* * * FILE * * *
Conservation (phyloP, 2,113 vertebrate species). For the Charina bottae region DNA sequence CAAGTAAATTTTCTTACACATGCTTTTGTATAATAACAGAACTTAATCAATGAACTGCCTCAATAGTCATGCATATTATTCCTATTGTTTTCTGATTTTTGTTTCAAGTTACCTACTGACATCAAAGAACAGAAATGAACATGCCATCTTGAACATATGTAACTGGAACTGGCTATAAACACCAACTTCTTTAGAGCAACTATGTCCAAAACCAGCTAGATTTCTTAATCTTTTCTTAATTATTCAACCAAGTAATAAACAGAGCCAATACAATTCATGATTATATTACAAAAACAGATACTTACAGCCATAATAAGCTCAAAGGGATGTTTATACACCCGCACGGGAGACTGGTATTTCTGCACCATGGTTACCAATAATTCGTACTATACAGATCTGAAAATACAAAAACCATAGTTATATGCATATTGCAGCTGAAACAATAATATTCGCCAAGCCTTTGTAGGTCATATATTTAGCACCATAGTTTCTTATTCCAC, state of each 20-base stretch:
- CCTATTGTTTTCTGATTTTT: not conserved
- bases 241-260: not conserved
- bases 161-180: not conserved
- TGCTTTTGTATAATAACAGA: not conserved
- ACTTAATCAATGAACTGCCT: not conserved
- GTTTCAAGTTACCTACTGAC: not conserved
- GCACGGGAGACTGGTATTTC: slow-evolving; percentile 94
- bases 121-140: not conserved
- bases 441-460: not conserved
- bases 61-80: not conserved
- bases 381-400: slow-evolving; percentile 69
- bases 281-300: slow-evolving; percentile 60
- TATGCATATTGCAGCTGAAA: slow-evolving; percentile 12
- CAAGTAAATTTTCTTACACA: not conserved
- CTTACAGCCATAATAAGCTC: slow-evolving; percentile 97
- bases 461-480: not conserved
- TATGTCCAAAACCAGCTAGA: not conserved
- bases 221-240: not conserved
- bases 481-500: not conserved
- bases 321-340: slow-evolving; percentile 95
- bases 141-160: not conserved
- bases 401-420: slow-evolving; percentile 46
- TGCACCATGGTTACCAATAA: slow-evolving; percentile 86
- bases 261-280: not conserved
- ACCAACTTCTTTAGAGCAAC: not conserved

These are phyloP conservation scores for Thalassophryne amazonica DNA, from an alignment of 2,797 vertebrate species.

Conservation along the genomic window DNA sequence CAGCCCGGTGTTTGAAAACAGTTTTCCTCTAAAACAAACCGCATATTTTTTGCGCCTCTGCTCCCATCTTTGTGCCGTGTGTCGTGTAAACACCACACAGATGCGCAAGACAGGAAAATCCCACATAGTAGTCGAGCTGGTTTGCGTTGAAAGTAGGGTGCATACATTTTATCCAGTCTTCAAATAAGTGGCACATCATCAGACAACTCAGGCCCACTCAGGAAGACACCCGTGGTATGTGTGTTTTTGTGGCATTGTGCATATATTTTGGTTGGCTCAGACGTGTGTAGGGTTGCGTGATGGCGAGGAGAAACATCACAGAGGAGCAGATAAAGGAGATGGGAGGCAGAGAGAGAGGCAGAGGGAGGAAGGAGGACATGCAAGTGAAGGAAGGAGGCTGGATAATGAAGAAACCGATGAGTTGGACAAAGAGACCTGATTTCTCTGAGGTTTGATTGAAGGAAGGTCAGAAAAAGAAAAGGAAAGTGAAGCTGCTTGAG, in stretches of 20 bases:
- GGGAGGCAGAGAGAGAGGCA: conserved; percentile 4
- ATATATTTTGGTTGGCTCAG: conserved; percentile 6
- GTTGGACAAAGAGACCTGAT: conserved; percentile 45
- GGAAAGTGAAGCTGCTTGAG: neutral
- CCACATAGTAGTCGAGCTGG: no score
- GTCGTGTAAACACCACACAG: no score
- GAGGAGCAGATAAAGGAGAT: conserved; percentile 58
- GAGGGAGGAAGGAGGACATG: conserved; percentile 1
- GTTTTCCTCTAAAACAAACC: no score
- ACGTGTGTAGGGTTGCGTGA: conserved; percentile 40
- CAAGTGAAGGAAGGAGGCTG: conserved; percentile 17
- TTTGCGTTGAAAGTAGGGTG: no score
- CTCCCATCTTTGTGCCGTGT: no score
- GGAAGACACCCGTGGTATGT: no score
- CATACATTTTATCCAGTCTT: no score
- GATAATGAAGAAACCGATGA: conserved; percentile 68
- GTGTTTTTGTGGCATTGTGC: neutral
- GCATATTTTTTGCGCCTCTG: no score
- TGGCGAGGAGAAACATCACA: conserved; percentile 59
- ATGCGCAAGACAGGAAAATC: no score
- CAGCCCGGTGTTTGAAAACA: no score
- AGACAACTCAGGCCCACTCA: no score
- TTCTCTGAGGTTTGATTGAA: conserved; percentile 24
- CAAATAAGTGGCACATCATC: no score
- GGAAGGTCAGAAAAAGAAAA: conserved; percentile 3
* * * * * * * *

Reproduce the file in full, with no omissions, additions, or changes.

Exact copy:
Conservation (phyloP, 2,113 vertebrate species). For the Charina bottae region DNA sequence CAAGTAAATTTTCTTACACATGCTTTTGTATAATAACAGAACTTAATCAATGAACTGCCTCAATAGTCATGCATATTATTCCTATTGTTTTCTGATTTTTGTTTCAAGTTACCTACTGACATCAAAGAACAGAAATGAACATGCCATCTTGAACATATGTAACTGGAACTGGCTATAAACACCAACTTCTTTAGAGCAACTATGTCCAAAACCAGCTAGATTTCTTAATCTTTTCTTAATTATTCAACCAAGTAATAAACAGAGCCAATACAATTCATGATTATATTACAAAAACAGATACTTACAGCCATAATAAGCTCAAAGGGATGTTTATACACCCGCACGGGAGACTGGTATTTCTGCACCATGGTTACCAATAATTCGTACTATACAGATCTGAAAATACAAAAACCATAGTTATATGCATATTGCAGCTGAAACAATAATATTCGCCAAGCCTTTGTAGGTCATATATTTAGCACCATAGTTTCTTATTCCAC, state of each 20-base stretch:
- CCTATTGTTTTCTGATTTTT: not conserved
- bases 241-260: not conserved
- bases 161-180: not conserved
- TGCTTTTGTATAATAACAGA: not conserved
- ACTTAATCAATGAACTGCCT: not conserved
- GTTTCAAGTTACCTACTGAC: not conserved
- GCACGGGAGACTGGTATTTC: slow-evolving; percentile 94
- bases 121-140: not conserved
- bases 441-460: not conserved
- bases 61-80: not conserved
- bases 381-400: slow-evolving; percentile 69
- bases 281-300: slow-evolving; percentile 60
- TATGCATATTGCAGCTGAAA: slow-evolving; percentile 12
- CAAGTAAATTTTCTTACACA: not conserved
- CTTACAGCCATAATAAGCTC: slow-evolving; percentile 97
- bases 461-480: not conserved
- TATGTCCAAAACCAGCTAGA: not conserved
- bases 221-240: not conserved
- bases 481-500: not conserved
- bases 321-340: slow-evolving; percentile 95
- bases 141-160: not conserved
- bases 401-420: slow-evolving; percentile 46
- TGCACCATGGTTACCAATAA: slow-evolving; percentile 86
- bases 261-280: not conserved
- ACCAACTTCTTTAGAGCAAC: not conserved

These are phyloP conservation scores for Thalassophryne amazonica DNA, from an alignment of 2,797 vertebrate species.

Conservation along the genomic window DNA sequence CAGCCCGGTGTTTGAAAACAGTTTTCCTCTAAAACAAACCGCATATTTTTTGCGCCTCTGCTCCCATCTTTGTGCCGTGTGTCGTGTAAACACCACACAGATGCGCAAGACAGGAAAATCCCACATAGTAGTCGAGCTGGTTTGCGTTGAAAGTAGGGTGCATACATTTTATCCAGTCTTCAAATAAGTGGCACATCATCAGACAACTCAGGCCCACTCAGGAAGACACCCGTGGTATGTGTGTTTTTGTGGCATTGTGCATATATTTTGGTTGGCTCAGACGTGTGTAGGGTTGCGTGATGGCGAGGAGAAACATCACAGAGGAGCAGATAAAGGAGATGGGAGGCAGAGAGAGAGGCAGAGGGAGGAAGGAGGACATGCAAGTGAAGGAAGGAGGCTGGATAATGAAGAAACCGATGAGTTGGACAAAGAGACCTGATTTCTCTGAGGTTTGATTGAAGGAAGGTCAGAAAAAGAAAAGGAAAGTGAAGCTGCTTGAG, in stretches of 20 bases:
- GGGAGGCAGAGAGAGAGGCA: conserved; percentile 4
- ATATATTTTGGTTGGCTCAG: conserved; percentile 6
- GTTGGACAAAGAGACCTGAT: conserved; percentile 45
- GGAAAGTGAAGCTGCTTGAG: neutral
- CCACATAGTAGTCGAGCTGG: no score
- GTCGTGTAAACACCACACAG: no score
- GAGGAGCAGATAAAGGAGAT: conserved; percentile 58
- GAGGGAGGAAGGAGGACATG: conserved; percentile 1
- GTTTTCCTCTAAAACAAACC: no score
- ACGTGTGTAGGGTTGCGTGA: conserved; percentile 40
- CAAGTGAAGGAAGGAGGCTG: conserved; percentile 17
- TTTGCGTTGAAAGTAGGGTG: no score
- CTCCCATCTTTGTGCCGTGT: no score
- GGAAGACACCCGTGGTATGT: no score
- CATACATTTTATCCAGTCTT: no score
- GATAATGAAGAAACCGATGA: conserved; percentile 68
- GTGTTTTTGTGGCATTGTGC: neutral
- GCATATTTTTTGCGCCTCTG: no score
- TGGCGAGGAGAAACATCACA: conserved; percentile 59
- ATGCGCAAGACAGGAAAATC: no score
- CAGCCCGGTGTTTGAAAACA: no score
- AGACAACTCAGGCCCACTCA: no score
- TTCTCTGAGGTTTGATTGAA: conserved; percentile 24
- CAAATAAGTGGCACATCATC: no score
- GGAAGGTCAGAAAAAGAAAA: conserved; percentile 3